Generally, Fall isn’t considered the best time to garden. However, with a little planning and foresight, you can have a garden that yields well into the winter months. If you’re just trying to produce some extra vegetables or even want some natural Fall decorations, these easy tips will help you get there.
Fall is a wonderful time to work in the garden. It’s not too hot and there’s still plenty of daylight to get things done. With that said, Fall is the perfect time for those small general maintenance tasks around your garden. Clean and store any tools and containers no longer in use. It’s a good time to clean up after the busy warm growing season and to prepare to make sure winter doesn’t do any new damage.
Hoses and Pots
Two items that can potentially hold moisture and end up damaged, or even causing damage to crops and structures, are hoses and ceramic pots. You’ll want to disconnect hoses from their spigots wherever possible. Insulating the spigot with a hose bibb helps keep creeping temperatures from getting inside and doing damage to your plumbing. Ceramic pots can hold water that ends up cracking them in the frigid temperatures.
Palms, ferns, orchids and other delicate tropical plants will need to be brought in and stored for the winter.
Unless you take some extreme and impractical steps to winterize parts of your garden, there’s next to no chance these tender plants will survive even a slight frost. Instead, they’ll provide your home with some nice green during the grey months of winter.
Divide and Prep Perennials
Housekeeping has been the theme for Fall so far, and with good reason. Fall is an excellent time to plant shrubs, trees, and certain flowers. They have little growing demands for the season and it allows them time to develop a healthy root structure before the winter takes hold. Dividing them by growing season also means healthier plants come spring and summer. The more delicate perennials will need to be topped and bulbs brought in for proper storage.
There’s some debate over how ‘clean’ a garden should be. Anything that is diseased or providing a bed for fungus should be promptly removed, but some of that old plant matter and leftover foliage from your summer season can be left behind to feed wildlife and promote insect diversity.
A good general rule of thumb of when to plant bulbs for the following spring at least 2 weeks before the first frost. This will let them better establish their root structure and prevent transplant shock. When planting in the UK it’s best to give an additional two weeks to a month on top of the recommended hardiness zone just to make sure the more intense autumns don’t stunt the plants before winter.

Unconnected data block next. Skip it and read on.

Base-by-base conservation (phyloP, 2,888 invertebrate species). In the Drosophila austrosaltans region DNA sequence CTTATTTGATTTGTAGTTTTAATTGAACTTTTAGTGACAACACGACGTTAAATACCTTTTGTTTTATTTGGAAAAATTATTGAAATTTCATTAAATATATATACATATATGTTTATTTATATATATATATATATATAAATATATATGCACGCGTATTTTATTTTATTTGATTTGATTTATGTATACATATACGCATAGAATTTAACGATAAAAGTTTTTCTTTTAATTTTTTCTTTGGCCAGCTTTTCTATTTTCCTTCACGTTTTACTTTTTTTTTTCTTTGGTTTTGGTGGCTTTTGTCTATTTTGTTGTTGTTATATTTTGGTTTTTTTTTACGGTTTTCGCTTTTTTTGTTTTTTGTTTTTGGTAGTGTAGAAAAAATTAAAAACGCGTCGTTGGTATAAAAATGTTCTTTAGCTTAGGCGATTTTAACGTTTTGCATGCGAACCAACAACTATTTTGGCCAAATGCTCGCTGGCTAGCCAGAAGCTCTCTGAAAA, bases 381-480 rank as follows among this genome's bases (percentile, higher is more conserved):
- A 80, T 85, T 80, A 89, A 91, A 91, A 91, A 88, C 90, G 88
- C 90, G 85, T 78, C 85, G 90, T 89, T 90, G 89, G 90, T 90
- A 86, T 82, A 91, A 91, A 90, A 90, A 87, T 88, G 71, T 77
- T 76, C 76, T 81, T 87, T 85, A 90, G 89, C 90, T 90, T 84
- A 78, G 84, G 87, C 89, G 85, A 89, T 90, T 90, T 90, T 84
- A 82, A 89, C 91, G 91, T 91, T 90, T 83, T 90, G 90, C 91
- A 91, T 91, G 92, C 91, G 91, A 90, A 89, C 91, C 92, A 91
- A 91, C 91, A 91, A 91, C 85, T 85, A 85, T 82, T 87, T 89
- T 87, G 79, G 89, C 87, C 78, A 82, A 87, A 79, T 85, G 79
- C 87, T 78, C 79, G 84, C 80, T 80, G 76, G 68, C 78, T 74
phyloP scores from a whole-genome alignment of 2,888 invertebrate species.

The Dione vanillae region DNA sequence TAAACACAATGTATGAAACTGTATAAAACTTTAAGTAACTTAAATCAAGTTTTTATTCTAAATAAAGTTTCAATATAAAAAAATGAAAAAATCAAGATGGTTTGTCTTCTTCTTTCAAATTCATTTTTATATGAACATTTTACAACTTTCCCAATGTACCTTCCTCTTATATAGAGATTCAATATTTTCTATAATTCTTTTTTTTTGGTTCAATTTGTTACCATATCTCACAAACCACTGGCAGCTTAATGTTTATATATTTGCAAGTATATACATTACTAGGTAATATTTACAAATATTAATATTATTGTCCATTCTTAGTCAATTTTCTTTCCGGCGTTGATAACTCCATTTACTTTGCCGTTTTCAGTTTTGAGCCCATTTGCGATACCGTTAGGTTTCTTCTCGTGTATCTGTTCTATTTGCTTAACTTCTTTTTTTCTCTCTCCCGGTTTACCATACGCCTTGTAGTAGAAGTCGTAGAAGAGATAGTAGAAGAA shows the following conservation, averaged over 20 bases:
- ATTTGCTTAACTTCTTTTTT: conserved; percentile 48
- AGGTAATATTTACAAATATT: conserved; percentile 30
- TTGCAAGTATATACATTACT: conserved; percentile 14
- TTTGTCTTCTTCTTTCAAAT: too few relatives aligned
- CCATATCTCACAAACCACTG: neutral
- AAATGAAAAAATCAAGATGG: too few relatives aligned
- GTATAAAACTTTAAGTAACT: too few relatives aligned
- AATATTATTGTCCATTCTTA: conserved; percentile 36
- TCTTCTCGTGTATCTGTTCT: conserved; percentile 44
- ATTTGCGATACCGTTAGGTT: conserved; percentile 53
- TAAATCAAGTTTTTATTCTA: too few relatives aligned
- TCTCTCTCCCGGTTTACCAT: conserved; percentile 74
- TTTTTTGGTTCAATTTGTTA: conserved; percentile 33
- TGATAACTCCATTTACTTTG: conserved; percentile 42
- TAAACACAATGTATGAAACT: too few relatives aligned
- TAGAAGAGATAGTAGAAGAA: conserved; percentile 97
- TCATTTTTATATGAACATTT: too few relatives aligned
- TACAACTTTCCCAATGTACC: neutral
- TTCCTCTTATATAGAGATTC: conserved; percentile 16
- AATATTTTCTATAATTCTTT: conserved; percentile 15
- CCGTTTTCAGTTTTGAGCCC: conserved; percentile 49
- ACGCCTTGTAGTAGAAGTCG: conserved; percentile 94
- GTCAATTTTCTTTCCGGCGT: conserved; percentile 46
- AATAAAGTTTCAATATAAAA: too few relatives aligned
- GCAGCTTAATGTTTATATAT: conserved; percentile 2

All those Fall leaves are wonderful sources of nitrogen. It’s also a good time to distribute compost for all those freshly-planted perennials. It not only provides important nutrients for the soil but also acts as a barrier from the cold winter air.
Mulching your beds offers a quick and easy weed deterrent for the winter. Not only will it help protect your Fall harvest, but it also helps retain crucial soil moisture in drier areas. 1-2 inches is generally acceptable around plants and beds, but no more than 3-4 inches even for weed control as it can provide a habitat for pests.
Different varieties of rye seem to be the preferred choice for a temporary and hardy cover crop.
Buckwheat is also a popular choice as it tends not to last the winter and is perfect to mix into your new garden come spring again. Grasses tend to smother the land, protecting topsoil, while legumes help fix nitrogen in the soil. Earlier in the Fall season is a great time to get cover crops started for the following seasons.
If you’re still working out of a raised bed or even a heated greenhouse then you’ve probably already planned out your Fall gardening schedule. Sturdier row covers are a must for anyone braving the Fall season without an enclosed structure. For smaller gardens that only have a handful of plants, even a bedsheet can provide temporary protection against lighter frosts.
Earlier in the Fall is the perfect time to plant some of the more delicate broad-leaf vegetables.
It’s the perfect time to plant some pumpkins to have ready for Fall decorations. Lettuce, broccoli, and Brussels sprouts also love the early autumn cool nights.
Some of the hardier greens like spinach and chard can survive even a frost or two and sometimes taste better after. Root vegetables like beets and carrots will do just fine up until the ground begins to freeze for winter. It’s also a good time to prune any trees you may have planted in previous years.